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Your Environment. Your Health.

IMPACT OF HOUSEHOLD AIR POLLUTION (HAP) IN-UTERO THROUGH EARLY CHILDHOOD ON NEUROCOGNITIVE DEVELOPMENT FROM INFANCY TO 8 YEARS (HAPCOG STUDY)

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Principal Investigator: Olopade, Christopher O
Institute Receiving Award University Of Chicago
Location Chicago, IL
Grant Number R01ES031615
Funding Organization National Institute of Environmental Health Sciences
Award Funding Period 01 Jul 2020 to 31 Mar 2025
DESCRIPTION (provided by applicant): ABSTRACT Around the world, 93% of children under age 15 breathe toxic air every day that puts their health and development at risk. Of 7 million deaths per year attributable to air pollution, over 60% are due to exposure to household air pollution (HAP) from burning biomass fuels or kerosene for household energy needs. Such fuels burn inefficiently, producing toxic pollutants like fine particulate matter (PM2.5) and black carbon (BC). Mothers and children suffer the highest exposures, resulting in respiratory, cardiovascular, and neurologic injury. Risks to children begin in-utero. Pregnant women inhale polluted air, with ill effects on their developing fetuses and newborns, including growth restriction, preterm birth, and low birth weight. Mounting evidence suggests that HAP can impair infant and child neurocognitive development. Particulate matter deposits in brain tissue have been demonstrated; also, HAP is a medium of exposure to heavy metals. High exposures likely induce oxidative stress and systemic inflammation. There is evidence of mediating factors: maternal stress level, mother/child nutritional status, and home environment. We will explore the impact of HAP exposures on child neurocognitive development, assessing the influence of known mediating factors. Our research capitalizes on a unique opportunity flowing from a recent randomized controlled trial (RCT) in Nigeria. We randomized 324 pregnant women into groups based on fuel use: clean versus polluting. Polluting-fuel users showed: 1) increased preterm delivery, miscarriage, and reduced gestational age at delivery, 2) biomarkers of placental oxygen deprivation, 3) excessive placental vascularization, and 4) increased systemic inflammation. We further found that polluting-fuel users reported more psychosocial stress and less energy during pregnancy. We have continued to follow the RCT children (DISCOVERY COHORT), monitoring their HAP exposures. We propose now to test the hypothesis that high pre- and postnatal HAP exposure negatively impacts neurocognitive development. We will assess development in our DISCOVERY COHORT and an added VALIDATION COHORT of newborns from a new group of pregnant (3rd trimester) women. We will monitor personal HAP exposures of mothers and children, assessing biomarkers of inflammation and oxidative stress and blood levels of micronutrients and heavy metals. We aim to assess neurocognitive development from infancy to age 8 years as associated with: (1) prenatal and early childhood HAP exposures; (2) maternal psychosocial stress level, maternal and child nutritional status, and child's home environment. Impact: Results will illuminate how HAP exposures and maternal stress affect child neurocognitive development, informing policies to reduce HAP through programs that promote use of clean-fuel cookstoves. We will develop language/culturally-adapted assessments of child neurocognition—much needed in sub-Saharan Africa—and establish pilot performance norms. This will build capacity for more research of this kind in Nigeria in the future.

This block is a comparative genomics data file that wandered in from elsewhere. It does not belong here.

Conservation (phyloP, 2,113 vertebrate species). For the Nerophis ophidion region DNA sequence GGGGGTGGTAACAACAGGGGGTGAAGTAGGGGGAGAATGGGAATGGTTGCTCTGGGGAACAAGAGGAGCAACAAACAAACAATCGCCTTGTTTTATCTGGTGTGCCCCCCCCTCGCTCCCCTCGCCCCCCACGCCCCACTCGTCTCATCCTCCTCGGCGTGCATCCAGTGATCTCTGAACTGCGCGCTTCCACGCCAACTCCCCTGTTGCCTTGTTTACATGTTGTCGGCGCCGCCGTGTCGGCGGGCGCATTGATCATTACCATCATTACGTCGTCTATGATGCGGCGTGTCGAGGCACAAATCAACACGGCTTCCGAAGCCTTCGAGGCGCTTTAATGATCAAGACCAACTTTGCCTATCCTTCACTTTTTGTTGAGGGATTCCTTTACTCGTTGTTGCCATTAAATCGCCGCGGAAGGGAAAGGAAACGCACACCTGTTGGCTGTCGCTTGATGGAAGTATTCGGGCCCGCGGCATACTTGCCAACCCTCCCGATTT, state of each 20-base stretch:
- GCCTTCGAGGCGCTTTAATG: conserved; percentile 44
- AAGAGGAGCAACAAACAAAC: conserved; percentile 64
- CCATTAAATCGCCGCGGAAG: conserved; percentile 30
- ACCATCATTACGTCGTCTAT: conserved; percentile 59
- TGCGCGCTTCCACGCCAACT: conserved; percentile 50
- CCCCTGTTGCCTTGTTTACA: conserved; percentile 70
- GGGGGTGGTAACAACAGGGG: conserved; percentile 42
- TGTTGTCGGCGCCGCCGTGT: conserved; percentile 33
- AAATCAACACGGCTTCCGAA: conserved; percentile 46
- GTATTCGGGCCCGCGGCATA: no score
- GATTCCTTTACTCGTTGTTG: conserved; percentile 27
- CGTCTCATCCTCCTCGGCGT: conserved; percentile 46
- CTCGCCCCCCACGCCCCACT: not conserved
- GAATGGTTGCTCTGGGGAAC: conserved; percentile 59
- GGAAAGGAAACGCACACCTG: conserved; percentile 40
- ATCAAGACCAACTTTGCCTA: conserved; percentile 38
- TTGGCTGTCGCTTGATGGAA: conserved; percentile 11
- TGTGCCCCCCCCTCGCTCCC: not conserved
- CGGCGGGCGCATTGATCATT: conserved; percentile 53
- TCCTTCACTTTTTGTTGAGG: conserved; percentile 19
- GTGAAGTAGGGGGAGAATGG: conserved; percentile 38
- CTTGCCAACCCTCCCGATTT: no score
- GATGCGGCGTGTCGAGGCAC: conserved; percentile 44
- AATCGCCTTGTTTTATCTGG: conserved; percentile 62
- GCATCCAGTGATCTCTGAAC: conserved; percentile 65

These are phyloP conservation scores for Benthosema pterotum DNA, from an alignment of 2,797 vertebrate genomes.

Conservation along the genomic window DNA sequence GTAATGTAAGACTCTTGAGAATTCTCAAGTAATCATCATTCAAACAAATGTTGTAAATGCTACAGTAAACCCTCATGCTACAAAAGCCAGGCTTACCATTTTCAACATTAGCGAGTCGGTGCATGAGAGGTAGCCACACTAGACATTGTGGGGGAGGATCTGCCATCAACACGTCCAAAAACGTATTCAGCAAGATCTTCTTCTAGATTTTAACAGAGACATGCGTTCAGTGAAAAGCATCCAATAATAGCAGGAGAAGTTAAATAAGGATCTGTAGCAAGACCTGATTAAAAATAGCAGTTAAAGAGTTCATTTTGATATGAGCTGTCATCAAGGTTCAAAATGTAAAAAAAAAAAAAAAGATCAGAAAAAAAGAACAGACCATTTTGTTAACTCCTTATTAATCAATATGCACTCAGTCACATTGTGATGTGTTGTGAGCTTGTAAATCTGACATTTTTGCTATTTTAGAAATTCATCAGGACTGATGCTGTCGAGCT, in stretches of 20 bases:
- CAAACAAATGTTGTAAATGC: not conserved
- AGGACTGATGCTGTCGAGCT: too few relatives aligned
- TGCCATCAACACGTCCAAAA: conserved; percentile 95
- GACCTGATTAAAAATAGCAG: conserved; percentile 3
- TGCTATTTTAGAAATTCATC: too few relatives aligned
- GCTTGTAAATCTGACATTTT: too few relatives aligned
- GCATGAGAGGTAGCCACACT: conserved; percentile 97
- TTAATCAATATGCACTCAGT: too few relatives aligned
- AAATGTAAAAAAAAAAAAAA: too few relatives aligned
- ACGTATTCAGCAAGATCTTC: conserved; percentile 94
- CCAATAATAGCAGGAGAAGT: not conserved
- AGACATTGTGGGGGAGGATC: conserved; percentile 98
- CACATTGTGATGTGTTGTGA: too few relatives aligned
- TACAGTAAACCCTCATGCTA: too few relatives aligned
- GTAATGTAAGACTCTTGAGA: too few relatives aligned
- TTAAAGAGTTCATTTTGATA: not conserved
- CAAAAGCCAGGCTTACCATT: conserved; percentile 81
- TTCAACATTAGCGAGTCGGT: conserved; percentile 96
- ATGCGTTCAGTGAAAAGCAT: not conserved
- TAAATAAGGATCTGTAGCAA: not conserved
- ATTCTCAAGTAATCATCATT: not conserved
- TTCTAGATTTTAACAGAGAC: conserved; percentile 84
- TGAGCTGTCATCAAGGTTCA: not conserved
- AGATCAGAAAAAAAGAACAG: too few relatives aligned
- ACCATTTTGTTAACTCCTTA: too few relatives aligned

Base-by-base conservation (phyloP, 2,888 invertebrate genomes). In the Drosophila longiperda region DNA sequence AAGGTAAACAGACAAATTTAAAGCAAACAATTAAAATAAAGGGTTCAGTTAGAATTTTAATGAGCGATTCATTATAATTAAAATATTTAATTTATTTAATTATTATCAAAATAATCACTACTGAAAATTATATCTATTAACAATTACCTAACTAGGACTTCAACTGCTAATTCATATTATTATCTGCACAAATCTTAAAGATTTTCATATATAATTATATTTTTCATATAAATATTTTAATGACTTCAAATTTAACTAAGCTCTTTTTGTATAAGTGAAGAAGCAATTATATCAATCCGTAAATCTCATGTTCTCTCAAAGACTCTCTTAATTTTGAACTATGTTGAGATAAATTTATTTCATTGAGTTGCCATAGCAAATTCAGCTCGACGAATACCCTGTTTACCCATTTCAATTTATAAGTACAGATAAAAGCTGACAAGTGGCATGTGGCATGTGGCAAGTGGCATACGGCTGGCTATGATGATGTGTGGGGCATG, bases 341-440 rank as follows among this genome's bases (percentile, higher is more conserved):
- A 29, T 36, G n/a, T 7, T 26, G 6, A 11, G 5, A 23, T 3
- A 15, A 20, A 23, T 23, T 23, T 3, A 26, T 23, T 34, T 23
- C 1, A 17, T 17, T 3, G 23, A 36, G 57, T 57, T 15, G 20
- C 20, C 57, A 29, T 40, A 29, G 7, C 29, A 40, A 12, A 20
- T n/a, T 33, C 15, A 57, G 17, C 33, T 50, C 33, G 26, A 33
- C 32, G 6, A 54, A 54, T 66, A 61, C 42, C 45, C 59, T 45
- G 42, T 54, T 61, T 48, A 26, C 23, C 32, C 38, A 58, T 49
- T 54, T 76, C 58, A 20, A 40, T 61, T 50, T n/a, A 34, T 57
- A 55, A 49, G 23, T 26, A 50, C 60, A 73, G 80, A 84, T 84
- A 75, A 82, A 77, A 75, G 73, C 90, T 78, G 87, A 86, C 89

Science Code(s)/Area of Science(s) Primary: 61 - Neurodevelopmental
Secondary: 03 - Carcinogenesis/Cell Transformation
Publications No publications associated with this grant
Program Officer Kimberly Gray
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